Analysis: Lloyd forced a lot of fans to remember that he was on the team last year in the final two games of the season (after being inactive for much of 2009) and has maintained that significance throughout the preseason. Finally getting his chance to shine as the Broncos number one receiver. He is also a personal favorite of Orton’s. Royal is the biggest question mark (and I believe the Broncos reason for drafting Decker) in my opinion, he will see more opportunities this season presumably and is still the same talent he was as a rookie with two seasons under his belt. With more opportunity he should see more catches and more success. Gaffney went from my preseason Brandon Marshall replacement to my seasonal Marshall replacement, he’s completely capable of being everything Marshall was and more (with less headache). I don’t know that he’ll replicate his success that he had in the final game against Kansas City, but he will make Denver forget Marshall. Thomas, who was actually brought in to replace Marshall did not play a down in preseason and may not be available for week one could go either way on the disappointment factor, but there is very solid depth behind him. Willis is a deep and underneath threat and Decker has proved to be an underneath threat and a catch machine. GRADE: A
Tight End– Daniel Graham, Richard Quinn and Dan Gronkowski
Analysis: Early in training camp fans became aware of the want in Denver for a throwback, an H-Back type player who could function similarly to the way Shannon Sharpe had in his time with the Broncos. This was Marquez Branson who may possibly clear waivers and the Broncos will undoubtedly put him on the practice squad. The teams willingness to allow Branson to walk shows and the trade for Gronkowski shows that Denver is much more concerned with having their tight ends block than catch. Graham is hot and cold as a receiver, but remains one of the best blocking tight ends in football. Quinn can block that’s for sure, but has yet to show in a game that means anything that he can actually catch. Gronkowski had a decent preseason with the Detroit Lions, but will need time to adjust to the Broncos offense. He’s another number three of three in tight ends on the Broncos who are capable of blocking well. My opinion is he’s not much of a factor as a pass receiver until the ball gets near the goal line. That’s not a bad thing though. GRADE: C- (for receiving ability)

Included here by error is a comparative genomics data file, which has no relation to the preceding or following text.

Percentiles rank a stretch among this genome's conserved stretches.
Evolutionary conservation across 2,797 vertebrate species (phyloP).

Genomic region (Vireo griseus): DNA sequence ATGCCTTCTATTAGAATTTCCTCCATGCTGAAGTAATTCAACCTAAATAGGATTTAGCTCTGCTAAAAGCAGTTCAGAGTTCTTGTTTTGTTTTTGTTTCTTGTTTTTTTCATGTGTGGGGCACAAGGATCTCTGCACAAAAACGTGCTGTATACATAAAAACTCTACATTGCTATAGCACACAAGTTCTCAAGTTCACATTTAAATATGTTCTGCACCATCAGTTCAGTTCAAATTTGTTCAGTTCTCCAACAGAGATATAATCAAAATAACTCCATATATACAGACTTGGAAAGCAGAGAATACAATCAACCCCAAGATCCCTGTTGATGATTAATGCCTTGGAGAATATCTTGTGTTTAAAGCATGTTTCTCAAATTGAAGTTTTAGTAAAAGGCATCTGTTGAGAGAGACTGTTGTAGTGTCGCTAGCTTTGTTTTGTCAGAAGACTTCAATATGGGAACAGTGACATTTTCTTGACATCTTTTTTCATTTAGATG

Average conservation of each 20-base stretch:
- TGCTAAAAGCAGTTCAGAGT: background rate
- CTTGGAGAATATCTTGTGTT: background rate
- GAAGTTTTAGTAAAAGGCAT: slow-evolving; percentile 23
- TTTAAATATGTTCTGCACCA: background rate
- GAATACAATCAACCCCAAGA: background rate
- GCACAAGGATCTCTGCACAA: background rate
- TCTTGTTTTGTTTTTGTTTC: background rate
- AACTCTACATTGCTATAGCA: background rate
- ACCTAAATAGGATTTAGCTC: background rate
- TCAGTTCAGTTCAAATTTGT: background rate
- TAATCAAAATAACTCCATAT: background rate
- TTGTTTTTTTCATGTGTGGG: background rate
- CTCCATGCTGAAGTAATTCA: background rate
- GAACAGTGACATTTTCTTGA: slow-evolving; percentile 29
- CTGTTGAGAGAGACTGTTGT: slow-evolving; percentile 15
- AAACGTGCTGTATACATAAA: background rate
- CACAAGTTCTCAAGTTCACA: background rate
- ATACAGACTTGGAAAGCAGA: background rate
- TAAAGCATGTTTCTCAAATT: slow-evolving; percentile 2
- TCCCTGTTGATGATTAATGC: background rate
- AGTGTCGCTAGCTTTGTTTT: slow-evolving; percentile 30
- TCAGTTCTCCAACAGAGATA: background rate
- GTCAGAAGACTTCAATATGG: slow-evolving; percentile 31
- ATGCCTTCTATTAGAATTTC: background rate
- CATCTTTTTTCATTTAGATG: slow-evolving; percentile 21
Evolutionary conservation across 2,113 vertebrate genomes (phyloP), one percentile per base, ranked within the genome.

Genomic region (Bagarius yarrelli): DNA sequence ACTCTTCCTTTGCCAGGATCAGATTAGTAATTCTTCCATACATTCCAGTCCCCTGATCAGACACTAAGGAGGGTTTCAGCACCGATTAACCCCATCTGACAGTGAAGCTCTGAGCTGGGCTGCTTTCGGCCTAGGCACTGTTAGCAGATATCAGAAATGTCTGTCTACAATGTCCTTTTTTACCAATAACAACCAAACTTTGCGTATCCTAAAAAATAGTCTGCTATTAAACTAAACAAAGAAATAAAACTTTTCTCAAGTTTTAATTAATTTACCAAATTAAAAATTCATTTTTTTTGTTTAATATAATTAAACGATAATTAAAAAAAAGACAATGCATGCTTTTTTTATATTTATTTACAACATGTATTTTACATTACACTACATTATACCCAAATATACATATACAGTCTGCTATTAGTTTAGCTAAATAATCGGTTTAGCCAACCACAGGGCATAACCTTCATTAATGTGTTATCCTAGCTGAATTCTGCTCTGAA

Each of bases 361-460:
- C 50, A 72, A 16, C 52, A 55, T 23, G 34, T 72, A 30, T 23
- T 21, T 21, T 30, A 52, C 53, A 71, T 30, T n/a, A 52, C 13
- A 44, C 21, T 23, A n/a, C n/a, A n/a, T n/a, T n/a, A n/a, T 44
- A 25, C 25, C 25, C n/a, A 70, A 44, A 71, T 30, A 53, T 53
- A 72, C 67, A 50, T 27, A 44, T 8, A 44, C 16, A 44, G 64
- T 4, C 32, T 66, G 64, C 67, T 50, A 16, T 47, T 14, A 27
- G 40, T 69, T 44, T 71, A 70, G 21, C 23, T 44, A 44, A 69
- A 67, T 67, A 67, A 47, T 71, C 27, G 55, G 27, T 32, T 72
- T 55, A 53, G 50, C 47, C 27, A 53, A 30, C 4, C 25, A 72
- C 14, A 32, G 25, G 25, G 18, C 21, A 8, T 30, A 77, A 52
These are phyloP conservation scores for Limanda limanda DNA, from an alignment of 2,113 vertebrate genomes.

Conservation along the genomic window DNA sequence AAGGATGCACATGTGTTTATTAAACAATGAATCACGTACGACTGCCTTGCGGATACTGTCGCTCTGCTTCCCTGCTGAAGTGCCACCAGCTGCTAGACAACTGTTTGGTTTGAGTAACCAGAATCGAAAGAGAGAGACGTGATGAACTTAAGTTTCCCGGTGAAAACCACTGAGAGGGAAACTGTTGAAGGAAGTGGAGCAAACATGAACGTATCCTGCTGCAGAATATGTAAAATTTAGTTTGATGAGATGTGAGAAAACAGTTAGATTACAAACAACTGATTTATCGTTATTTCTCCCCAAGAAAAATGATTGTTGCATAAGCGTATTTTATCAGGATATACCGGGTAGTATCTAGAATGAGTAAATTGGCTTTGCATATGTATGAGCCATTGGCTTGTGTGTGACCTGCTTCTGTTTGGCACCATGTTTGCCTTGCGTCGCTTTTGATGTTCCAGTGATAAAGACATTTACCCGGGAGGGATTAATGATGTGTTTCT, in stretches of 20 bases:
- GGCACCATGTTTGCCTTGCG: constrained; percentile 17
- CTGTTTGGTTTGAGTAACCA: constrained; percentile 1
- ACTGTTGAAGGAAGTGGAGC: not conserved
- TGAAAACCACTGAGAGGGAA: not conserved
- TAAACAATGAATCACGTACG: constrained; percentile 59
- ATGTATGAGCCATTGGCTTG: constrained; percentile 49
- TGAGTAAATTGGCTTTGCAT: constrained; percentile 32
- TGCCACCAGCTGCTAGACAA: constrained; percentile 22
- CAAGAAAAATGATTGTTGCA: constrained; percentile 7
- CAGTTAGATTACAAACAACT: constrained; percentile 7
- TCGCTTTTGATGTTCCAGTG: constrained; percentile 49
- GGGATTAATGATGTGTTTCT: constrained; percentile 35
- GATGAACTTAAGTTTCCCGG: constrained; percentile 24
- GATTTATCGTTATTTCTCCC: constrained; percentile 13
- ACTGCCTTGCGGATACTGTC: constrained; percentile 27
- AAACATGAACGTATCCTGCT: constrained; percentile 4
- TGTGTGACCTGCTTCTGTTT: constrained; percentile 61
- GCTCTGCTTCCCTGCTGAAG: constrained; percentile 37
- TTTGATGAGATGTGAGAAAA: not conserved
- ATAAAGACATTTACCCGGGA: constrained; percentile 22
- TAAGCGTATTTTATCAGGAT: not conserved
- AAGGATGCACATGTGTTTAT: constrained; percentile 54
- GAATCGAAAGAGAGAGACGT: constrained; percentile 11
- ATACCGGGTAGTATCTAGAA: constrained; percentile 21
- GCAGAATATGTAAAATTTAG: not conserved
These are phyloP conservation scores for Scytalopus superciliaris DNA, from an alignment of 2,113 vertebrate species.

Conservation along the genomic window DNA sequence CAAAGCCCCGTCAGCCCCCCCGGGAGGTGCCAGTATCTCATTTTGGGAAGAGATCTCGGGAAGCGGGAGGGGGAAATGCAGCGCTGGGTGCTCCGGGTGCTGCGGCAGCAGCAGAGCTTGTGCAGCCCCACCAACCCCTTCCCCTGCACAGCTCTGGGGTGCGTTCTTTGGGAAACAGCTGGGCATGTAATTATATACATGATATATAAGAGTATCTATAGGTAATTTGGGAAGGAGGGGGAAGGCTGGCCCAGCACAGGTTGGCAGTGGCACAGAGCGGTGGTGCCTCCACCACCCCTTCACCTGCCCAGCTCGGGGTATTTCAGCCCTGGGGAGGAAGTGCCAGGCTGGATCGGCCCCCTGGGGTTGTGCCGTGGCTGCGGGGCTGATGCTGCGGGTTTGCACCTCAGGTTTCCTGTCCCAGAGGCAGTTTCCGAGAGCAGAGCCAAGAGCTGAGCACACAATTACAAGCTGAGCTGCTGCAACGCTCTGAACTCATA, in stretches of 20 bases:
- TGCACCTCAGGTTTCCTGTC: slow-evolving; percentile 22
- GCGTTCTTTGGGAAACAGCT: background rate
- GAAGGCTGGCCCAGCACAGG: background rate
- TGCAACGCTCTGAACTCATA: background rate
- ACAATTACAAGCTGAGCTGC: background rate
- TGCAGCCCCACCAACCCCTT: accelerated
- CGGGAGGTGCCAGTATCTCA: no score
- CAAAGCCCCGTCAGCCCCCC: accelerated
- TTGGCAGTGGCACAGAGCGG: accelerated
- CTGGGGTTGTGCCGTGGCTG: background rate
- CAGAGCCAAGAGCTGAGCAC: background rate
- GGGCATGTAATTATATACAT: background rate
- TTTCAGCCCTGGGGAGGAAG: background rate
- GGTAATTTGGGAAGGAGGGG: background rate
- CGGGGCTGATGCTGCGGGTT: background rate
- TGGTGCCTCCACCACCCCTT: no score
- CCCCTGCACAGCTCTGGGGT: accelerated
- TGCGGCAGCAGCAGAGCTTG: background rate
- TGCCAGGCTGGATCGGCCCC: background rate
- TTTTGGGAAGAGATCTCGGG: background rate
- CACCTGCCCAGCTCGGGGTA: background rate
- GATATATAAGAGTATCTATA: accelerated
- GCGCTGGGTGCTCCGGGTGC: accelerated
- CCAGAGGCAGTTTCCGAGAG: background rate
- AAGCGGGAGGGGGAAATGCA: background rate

Tackles– Ryan Clady, Ryan Harris and D’Anthony Batiste
Analysis: Clady and Harris are the best tackle tandem in the NFL arguably. Batiste has been in the NFL since 2006 and played last season on the Broncos practice squad. So he’s got a year in the system as well, he’s a player with a heart of gold and if you get a chance to ever research him do just that. That being said, with Clady just coming off an injury and Harris going down in the final preseason game the Broncos are one twisted ankle away from seeing the Ryans replaced by Batiste and Zane Beadles. GRADE: A-
Guards– Chris Kuper, Zane Beadles, Eric Olsen and Stanley Davis
Analysis: Kuper got paid this season, which is normally not a good thing for most NFL players, but thankfully Kuper isn’t most NFL players. Beadles the rookie has already got a very significant amount of time under his belt and has faced some of the better nose tackles and defensive tackles in the game (between practice and preseason). Olsen is very much a rookie and anyone who saw the Minnesota game can attest to that, I’ve been nothing but impressed with Davis though throughout his time in Denver. GRADE: B+
Center– J.D. Walton and Russ Hochstein
Analysis: Walton is making his best case to be the shining star of the 2010 Broncos draft and it’s very close between him and Beadles. The rookies have stepped up in a major way and made fans forget about names like Pouncey and some other ones I’m not going to get into here. Walton, like Beadles will only benefit from being handcuffed to Kuper and can learn the offense from Hochstein who has many years in the system. Hochstein is a guy capable of filling in any position on the Broncos roster and this has earned him the respect of his coaches as well as allows him to teach all of the youngsters playing around the offensive line. GRADE: A
OVERALL OFFENSE– Fans (and NFL defenses) have yet to see the best team the Broncos offense can put forward and that’s a good thing. Moreno, Thomas, Clady, Harris and Orton have all yet to be on the field at the same time. That’s a scary thought, because despite not having hardly any of them in the preseason Orton was able to orchestrate scoring drives on more than 80% of his drives. All without Moreno, Buckhalter (with the exception of one drive), Clady and Thomas. With the Broncos offense at full force, as ridiculous as this sounds, they should be able to hold their own against those incredible defenses they face in before the bye week. GRADE: B+
Defense coming later today, keep it tuned. In the mean time, feel free to call me an idiot in the comments.